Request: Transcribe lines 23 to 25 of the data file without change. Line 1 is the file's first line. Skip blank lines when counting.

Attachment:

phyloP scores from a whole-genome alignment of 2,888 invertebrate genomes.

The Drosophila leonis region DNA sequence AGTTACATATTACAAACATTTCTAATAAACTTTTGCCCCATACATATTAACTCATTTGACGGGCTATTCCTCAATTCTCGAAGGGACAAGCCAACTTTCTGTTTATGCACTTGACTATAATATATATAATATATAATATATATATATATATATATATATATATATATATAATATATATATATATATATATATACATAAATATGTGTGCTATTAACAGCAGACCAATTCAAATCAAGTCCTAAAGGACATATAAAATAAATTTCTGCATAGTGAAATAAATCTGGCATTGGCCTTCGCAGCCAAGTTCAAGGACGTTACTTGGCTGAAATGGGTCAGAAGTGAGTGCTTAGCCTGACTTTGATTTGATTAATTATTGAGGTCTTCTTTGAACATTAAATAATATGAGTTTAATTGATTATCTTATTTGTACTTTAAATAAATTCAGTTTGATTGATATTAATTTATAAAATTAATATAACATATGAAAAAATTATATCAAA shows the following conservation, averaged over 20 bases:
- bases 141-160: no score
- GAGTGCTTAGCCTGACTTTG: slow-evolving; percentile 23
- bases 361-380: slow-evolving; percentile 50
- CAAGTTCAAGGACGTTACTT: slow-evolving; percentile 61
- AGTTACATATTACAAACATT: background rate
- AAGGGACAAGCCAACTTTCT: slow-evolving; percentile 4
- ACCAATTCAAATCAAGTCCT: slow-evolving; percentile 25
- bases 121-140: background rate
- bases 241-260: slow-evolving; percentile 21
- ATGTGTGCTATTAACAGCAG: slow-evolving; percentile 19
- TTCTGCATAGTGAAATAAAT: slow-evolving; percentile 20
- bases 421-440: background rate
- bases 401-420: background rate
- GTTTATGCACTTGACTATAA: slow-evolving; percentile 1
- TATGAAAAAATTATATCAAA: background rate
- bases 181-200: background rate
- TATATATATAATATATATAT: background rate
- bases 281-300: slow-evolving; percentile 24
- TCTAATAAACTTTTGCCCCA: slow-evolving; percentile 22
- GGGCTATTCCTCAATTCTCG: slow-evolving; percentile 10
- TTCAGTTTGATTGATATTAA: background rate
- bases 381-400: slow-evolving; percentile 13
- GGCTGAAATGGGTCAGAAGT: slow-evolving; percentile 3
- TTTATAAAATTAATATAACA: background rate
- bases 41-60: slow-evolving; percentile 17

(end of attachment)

- TTCAGTTTGATTGATATTAA: background rate
- bases 381-400: slow-evolving; percentile 13
- GGCTGAAATGGGTCAGAAGT: slow-evolving; percentile 3